Surveys showed Weatherford that the association could compete if it retooled its workforce policies. By offering a wide variety of low-cost programs and policies, the association made itself an extremely attractive place to work. The elements include a four-day workweek, flextime, telecommuting, casual dress, a no-layoff policy, and a novel idea that brought national attention: employees are allowed to bring their infants up to the age of six months to work with them. Turnover dropped from 30 percent in early 1996 to below 9 percent currently.

FINANCIAL IMPACT
National City Corporation

You don’t have to be an investment banker to know that great customer service starts with well-trained and experienced bank employees. National City Corporation knew that this would be a difficult goal for a company that experienced more than 51 percent non-exempt employee turnover in 1999. Many employees left within 90 days of their hire dates.

The company turned things around by starting a series of workshops for entry-level employees. Hiring managers were taught how to prepare for the arrival of new employees and make their transition to a new job smoother. New employees were paired with experienced bank "sponsors" who had attended a half-day workshop on employee development.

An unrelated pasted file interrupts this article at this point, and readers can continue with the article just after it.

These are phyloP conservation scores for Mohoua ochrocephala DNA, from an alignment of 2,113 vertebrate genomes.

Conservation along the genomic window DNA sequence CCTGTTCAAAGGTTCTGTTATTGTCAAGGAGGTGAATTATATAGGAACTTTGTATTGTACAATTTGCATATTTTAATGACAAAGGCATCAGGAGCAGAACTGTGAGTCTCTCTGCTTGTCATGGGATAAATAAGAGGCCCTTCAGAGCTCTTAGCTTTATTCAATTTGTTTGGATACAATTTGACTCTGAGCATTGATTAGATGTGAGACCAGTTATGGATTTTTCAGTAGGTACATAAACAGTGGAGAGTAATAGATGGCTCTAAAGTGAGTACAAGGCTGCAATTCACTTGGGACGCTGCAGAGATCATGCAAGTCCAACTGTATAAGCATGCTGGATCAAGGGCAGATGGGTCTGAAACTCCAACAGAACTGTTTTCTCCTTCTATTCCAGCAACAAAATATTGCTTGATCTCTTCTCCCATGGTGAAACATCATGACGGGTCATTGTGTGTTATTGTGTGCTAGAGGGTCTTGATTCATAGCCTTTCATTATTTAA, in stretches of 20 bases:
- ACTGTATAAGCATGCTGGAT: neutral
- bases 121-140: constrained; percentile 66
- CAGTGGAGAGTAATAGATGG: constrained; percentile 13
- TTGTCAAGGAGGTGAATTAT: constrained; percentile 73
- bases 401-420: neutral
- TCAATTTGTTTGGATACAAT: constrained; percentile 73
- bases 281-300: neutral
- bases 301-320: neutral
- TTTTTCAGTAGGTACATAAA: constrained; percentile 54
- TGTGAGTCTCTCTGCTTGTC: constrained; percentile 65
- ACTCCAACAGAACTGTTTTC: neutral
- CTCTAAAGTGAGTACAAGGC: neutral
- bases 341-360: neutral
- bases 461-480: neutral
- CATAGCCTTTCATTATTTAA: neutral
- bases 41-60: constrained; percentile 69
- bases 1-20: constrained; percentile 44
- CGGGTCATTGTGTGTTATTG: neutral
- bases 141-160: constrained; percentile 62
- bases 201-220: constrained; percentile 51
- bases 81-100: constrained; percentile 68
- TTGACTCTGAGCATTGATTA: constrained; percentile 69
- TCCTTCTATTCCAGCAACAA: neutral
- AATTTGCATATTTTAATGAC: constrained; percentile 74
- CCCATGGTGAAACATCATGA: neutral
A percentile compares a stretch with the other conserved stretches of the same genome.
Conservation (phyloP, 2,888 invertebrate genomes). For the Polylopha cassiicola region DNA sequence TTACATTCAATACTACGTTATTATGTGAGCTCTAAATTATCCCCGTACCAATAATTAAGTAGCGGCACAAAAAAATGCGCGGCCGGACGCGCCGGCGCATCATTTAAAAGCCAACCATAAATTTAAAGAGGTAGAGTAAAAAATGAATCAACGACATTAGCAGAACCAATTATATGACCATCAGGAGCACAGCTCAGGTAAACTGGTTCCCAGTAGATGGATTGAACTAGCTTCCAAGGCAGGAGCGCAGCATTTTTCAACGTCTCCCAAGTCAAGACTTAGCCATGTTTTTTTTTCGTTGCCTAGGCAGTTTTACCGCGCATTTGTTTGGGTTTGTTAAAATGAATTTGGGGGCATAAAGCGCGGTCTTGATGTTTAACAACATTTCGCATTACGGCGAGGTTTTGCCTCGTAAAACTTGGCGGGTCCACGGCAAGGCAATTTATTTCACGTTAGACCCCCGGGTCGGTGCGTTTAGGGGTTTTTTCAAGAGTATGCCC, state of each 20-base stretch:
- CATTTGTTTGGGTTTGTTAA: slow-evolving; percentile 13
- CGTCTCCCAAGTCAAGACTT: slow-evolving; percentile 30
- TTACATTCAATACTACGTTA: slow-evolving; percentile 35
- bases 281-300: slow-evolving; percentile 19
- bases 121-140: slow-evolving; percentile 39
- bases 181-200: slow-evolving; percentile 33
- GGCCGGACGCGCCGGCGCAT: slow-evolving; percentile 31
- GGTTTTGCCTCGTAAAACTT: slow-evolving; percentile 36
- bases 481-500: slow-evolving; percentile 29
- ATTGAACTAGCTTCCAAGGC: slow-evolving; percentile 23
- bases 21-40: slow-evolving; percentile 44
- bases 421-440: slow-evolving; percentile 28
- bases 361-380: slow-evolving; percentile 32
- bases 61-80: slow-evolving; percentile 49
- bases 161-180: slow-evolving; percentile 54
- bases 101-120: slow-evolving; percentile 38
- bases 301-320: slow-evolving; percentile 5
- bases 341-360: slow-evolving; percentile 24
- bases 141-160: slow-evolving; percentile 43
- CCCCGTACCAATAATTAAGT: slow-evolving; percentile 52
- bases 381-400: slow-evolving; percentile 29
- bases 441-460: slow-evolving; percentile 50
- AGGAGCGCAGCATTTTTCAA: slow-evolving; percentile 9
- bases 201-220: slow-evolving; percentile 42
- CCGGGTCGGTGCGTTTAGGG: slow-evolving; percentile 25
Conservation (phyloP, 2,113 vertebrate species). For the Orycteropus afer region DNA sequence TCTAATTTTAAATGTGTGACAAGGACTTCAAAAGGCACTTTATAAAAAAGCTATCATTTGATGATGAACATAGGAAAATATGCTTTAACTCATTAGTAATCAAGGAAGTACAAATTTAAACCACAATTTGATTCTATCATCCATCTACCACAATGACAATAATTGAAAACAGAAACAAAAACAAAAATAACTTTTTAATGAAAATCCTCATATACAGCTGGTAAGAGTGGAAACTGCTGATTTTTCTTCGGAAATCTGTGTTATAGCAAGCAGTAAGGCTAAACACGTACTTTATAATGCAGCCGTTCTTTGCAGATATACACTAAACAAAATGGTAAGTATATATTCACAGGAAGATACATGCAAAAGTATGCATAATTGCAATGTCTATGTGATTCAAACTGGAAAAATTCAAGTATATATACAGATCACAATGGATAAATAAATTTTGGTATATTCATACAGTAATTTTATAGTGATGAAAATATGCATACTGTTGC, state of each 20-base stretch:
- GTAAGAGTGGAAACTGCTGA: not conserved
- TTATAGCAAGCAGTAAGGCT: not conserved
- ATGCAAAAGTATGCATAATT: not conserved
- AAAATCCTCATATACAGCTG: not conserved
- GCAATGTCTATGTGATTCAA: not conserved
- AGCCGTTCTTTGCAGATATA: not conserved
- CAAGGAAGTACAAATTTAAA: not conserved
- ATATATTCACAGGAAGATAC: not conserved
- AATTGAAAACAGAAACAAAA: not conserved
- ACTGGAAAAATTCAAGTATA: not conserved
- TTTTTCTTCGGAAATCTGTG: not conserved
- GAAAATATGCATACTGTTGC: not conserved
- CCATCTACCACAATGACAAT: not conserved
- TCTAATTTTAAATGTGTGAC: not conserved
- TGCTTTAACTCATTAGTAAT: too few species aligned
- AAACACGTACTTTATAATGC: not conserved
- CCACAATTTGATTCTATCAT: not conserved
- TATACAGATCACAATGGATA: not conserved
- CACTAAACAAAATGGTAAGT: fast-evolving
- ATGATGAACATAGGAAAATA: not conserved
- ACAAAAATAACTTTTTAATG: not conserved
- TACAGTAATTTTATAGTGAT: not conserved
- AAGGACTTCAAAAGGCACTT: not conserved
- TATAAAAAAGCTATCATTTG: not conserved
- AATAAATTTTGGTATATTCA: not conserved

The program paid off. New hires are now 50 percent less likely to quit within their first three months, which saves the company at least $1.35 million annually. Absenteeism among new employees is down 25 percent, for an annual savings of 306,000. And as new hires complete workshops, the improvement in sales and product referrals has led to a revenue jump of $3.7 million.

GLOBAL OUTLOOK
Novo Nordisk

Novo Nordisk, a Danish pharmaceutical company that specializes in the treatment of diabetes, operates in 68 countries and employs more than 18,000 people. Its "triple bottom line" approach, which tracks not only profits but also environmental and social impacts, has made it popular with socially conscious investors. Still, says Peter Moeller, vice president, business and organization, "when it comes to being an employer of choice, we are mostly ‘world’ famous in Denmark."

The company is working hard to build its global markets, and its human resources strategy is viewed as a key to success. One approach is a "People Strategy," aimed at improving five key areas: customer relations and competitive awareness; attraction and retention; development of people; building a winning culture; and equal opportunities. The same focus areas are being addressed in all of the company’s divisions, whether in Japan, Belgium, or the United States.